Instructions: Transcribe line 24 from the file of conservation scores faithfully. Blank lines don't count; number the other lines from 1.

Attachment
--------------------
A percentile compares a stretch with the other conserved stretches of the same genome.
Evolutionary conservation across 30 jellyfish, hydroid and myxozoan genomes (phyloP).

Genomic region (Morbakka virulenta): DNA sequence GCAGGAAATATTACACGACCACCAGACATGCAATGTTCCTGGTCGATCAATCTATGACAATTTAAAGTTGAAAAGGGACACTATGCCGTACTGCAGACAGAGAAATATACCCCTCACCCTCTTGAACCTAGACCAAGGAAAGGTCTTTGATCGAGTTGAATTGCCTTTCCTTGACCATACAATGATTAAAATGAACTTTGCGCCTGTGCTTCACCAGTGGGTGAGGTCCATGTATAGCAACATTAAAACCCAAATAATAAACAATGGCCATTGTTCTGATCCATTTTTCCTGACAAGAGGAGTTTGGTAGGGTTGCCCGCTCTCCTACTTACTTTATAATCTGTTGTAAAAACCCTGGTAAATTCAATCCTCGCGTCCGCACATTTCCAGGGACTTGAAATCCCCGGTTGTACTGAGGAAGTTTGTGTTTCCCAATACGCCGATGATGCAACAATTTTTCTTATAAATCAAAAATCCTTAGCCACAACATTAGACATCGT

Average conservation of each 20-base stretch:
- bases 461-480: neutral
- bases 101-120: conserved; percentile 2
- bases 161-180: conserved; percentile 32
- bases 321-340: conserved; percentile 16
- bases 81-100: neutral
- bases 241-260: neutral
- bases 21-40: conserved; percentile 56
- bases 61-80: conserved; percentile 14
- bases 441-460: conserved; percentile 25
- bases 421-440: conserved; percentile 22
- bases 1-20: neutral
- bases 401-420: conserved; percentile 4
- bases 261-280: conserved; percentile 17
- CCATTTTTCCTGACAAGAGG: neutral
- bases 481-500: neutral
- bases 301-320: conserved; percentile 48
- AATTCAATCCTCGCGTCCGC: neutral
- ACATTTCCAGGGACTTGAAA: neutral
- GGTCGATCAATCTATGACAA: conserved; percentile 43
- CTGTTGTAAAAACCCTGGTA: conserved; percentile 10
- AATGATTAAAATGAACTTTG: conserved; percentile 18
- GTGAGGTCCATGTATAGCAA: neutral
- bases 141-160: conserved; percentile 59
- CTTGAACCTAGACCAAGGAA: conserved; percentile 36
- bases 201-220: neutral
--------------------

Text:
- CTGTTGTAAAAACCCTGGTA: conserved; percentile 10